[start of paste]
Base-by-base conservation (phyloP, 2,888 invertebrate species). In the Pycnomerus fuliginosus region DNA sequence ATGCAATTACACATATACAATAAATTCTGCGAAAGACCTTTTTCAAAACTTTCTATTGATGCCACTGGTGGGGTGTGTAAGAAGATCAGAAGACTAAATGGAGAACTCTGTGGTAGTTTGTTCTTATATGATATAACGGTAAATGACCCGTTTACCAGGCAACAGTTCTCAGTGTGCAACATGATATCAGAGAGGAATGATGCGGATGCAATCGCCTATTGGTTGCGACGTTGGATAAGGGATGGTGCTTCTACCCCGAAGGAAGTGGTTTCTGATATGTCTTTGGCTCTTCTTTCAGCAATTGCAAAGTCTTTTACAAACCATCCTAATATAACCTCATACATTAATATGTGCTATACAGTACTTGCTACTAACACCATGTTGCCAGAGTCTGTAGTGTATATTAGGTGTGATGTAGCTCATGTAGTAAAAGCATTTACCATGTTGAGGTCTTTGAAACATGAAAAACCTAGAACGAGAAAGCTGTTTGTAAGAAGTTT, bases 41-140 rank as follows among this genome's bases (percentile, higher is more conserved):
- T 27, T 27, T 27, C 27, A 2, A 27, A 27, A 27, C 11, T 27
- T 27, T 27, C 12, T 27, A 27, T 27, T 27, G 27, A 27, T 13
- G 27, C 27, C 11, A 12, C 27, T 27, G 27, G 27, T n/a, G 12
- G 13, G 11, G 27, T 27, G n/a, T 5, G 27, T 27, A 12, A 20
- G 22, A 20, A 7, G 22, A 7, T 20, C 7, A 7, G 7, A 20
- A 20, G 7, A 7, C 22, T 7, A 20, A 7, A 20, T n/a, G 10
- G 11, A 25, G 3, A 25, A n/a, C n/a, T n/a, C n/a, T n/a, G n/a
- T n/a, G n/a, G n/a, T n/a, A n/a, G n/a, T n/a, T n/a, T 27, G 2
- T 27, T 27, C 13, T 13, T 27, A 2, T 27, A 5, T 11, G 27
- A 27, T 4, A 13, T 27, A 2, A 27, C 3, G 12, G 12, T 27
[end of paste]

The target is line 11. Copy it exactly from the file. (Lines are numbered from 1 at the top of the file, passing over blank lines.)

- A 27, T 4, A 13, T 27, A 2, A 27, C 3, G 12, G 12, T 27